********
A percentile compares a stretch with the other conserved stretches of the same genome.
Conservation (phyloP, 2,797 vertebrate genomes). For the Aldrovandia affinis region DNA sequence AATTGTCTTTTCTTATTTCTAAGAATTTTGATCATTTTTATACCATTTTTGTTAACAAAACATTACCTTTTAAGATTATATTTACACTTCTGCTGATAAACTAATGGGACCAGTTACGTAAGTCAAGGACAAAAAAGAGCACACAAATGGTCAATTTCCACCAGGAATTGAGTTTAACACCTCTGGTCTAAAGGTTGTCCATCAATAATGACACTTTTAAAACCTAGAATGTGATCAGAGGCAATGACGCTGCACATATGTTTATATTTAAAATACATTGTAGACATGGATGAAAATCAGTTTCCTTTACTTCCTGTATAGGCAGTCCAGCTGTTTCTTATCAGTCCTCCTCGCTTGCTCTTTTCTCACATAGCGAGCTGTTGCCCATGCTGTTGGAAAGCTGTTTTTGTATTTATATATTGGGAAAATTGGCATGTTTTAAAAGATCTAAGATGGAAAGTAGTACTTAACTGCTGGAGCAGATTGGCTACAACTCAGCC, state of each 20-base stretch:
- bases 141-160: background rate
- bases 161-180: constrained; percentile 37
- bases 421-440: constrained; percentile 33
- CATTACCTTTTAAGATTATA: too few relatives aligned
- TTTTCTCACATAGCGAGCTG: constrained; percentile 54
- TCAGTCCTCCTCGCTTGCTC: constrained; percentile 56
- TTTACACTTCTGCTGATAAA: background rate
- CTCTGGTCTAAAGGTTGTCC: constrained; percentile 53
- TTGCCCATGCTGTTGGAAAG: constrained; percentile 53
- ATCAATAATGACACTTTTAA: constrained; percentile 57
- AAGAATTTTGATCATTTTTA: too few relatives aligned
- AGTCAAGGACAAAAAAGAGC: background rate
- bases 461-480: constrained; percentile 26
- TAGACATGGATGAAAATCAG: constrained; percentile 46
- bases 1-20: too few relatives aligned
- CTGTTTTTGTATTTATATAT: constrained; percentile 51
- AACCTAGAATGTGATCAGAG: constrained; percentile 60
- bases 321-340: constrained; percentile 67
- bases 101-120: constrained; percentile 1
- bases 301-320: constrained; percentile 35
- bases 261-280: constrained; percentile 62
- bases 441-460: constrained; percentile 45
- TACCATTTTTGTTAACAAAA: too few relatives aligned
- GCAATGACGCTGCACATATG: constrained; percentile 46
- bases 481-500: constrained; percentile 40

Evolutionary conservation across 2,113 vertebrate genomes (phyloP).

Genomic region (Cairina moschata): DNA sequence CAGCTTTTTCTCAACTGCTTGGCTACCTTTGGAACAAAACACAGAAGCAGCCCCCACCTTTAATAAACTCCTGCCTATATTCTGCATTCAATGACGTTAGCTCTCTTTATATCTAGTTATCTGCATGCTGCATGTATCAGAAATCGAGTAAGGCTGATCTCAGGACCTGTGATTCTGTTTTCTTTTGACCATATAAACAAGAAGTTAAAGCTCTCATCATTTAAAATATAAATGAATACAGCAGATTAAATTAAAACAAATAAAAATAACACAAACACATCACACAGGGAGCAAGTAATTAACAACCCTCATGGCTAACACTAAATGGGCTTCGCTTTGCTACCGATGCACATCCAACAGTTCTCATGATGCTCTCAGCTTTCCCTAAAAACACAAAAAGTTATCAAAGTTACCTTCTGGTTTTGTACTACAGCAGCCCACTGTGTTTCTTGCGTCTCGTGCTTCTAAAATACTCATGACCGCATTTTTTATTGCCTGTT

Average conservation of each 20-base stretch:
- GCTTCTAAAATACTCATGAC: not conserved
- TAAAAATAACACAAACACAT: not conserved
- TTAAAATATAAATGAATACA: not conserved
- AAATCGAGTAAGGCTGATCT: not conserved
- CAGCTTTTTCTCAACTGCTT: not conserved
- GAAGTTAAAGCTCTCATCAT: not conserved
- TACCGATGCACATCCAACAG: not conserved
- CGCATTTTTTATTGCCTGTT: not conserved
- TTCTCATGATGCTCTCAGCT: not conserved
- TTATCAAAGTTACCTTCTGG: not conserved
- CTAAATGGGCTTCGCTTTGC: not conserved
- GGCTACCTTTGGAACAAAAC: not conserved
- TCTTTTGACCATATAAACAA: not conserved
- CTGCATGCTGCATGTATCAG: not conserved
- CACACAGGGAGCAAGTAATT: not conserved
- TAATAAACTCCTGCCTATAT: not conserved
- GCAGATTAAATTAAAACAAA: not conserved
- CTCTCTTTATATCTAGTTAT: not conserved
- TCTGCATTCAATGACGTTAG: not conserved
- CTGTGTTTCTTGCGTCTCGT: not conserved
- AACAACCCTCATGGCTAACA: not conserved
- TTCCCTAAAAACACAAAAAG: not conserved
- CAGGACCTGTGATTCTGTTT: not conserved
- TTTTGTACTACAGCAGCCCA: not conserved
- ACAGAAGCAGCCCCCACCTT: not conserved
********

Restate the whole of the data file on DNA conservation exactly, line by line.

A percentile compares a stretch with the other conserved stretches of the same genome.
Conservation (phyloP, 2,797 vertebrate genomes). For the Aldrovandia affinis region DNA sequence AATTGTCTTTTCTTATTTCTAAGAATTTTGATCATTTTTATACCATTTTTGTTAACAAAACATTACCTTTTAAGATTATATTTACACTTCTGCTGATAAACTAATGGGACCAGTTACGTAAGTCAAGGACAAAAAAGAGCACACAAATGGTCAATTTCCACCAGGAATTGAGTTTAACACCTCTGGTCTAAAGGTTGTCCATCAATAATGACACTTTTAAAACCTAGAATGTGATCAGAGGCAATGACGCTGCACATATGTTTATATTTAAAATACATTGTAGACATGGATGAAAATCAGTTTCCTTTACTTCCTGTATAGGCAGTCCAGCTGTTTCTTATCAGTCCTCCTCGCTTGCTCTTTTCTCACATAGCGAGCTGTTGCCCATGCTGTTGGAAAGCTGTTTTTGTATTTATATATTGGGAAAATTGGCATGTTTTAAAAGATCTAAGATGGAAAGTAGTACTTAACTGCTGGAGCAGATTGGCTACAACTCAGCC, state of each 20-base stretch:
- bases 141-160: background rate
- bases 161-180: constrained; percentile 37
- bases 421-440: constrained; percentile 33
- CATTACCTTTTAAGATTATA: too few relatives aligned
- TTTTCTCACATAGCGAGCTG: constrained; percentile 54
- TCAGTCCTCCTCGCTTGCTC: constrained; percentile 56
- TTTACACTTCTGCTGATAAA: background rate
- CTCTGGTCTAAAGGTTGTCC: constrained; percentile 53
- TTGCCCATGCTGTTGGAAAG: constrained; percentile 53
- ATCAATAATGACACTTTTAA: constrained; percentile 57
- AAGAATTTTGATCATTTTTA: too few relatives aligned
- AGTCAAGGACAAAAAAGAGC: background rate
- bases 461-480: constrained; percentile 26
- TAGACATGGATGAAAATCAG: constrained; percentile 46
- bases 1-20: too few relatives aligned
- CTGTTTTTGTATTTATATAT: constrained; percentile 51
- AACCTAGAATGTGATCAGAG: constrained; percentile 60
- bases 321-340: constrained; percentile 67
- bases 101-120: constrained; percentile 1
- bases 301-320: constrained; percentile 35
- bases 261-280: constrained; percentile 62
- bases 441-460: constrained; percentile 45
- TACCATTTTTGTTAACAAAA: too few relatives aligned
- GCAATGACGCTGCACATATG: constrained; percentile 46
- bases 481-500: constrained; percentile 40

Evolutionary conservation across 2,113 vertebrate genomes (phyloP).

Genomic region (Cairina moschata): DNA sequence CAGCTTTTTCTCAACTGCTTGGCTACCTTTGGAACAAAACACAGAAGCAGCCCCCACCTTTAATAAACTCCTGCCTATATTCTGCATTCAATGACGTTAGCTCTCTTTATATCTAGTTATCTGCATGCTGCATGTATCAGAAATCGAGTAAGGCTGATCTCAGGACCTGTGATTCTGTTTTCTTTTGACCATATAAACAAGAAGTTAAAGCTCTCATCATTTAAAATATAAATGAATACAGCAGATTAAATTAAAACAAATAAAAATAACACAAACACATCACACAGGGAGCAAGTAATTAACAACCCTCATGGCTAACACTAAATGGGCTTCGCTTTGCTACCGATGCACATCCAACAGTTCTCATGATGCTCTCAGCTTTCCCTAAAAACACAAAAAGTTATCAAAGTTACCTTCTGGTTTTGTACTACAGCAGCCCACTGTGTTTCTTGCGTCTCGTGCTTCTAAAATACTCATGACCGCATTTTTTATTGCCTGTT

Average conservation of each 20-base stretch:
- GCTTCTAAAATACTCATGAC: not conserved
- TAAAAATAACACAAACACAT: not conserved
- TTAAAATATAAATGAATACA: not conserved
- AAATCGAGTAAGGCTGATCT: not conserved
- CAGCTTTTTCTCAACTGCTT: not conserved
- GAAGTTAAAGCTCTCATCAT: not conserved
- TACCGATGCACATCCAACAG: not conserved
- CGCATTTTTTATTGCCTGTT: not conserved
- TTCTCATGATGCTCTCAGCT: not conserved
- TTATCAAAGTTACCTTCTGG: not conserved
- CTAAATGGGCTTCGCTTTGC: not conserved
- GGCTACCTTTGGAACAAAAC: not conserved
- TCTTTTGACCATATAAACAA: not conserved
- CTGCATGCTGCATGTATCAG: not conserved
- CACACAGGGAGCAAGTAATT: not conserved
- TAATAAACTCCTGCCTATAT: not conserved
- GCAGATTAAATTAAAACAAA: not conserved
- CTCTCTTTATATCTAGTTAT: not conserved
- TCTGCATTCAATGACGTTAG: not conserved
- CTGTGTTTCTTGCGTCTCGT: not conserved
- AACAACCCTCATGGCTAACA: not conserved
- TTCCCTAAAAACACAAAAAG: not conserved
- CAGGACCTGTGATTCTGTTT: not conserved
- TTTTGTACTACAGCAGCCCA: not conserved
- ACAGAAGCAGCCCCCACCTT: not conserved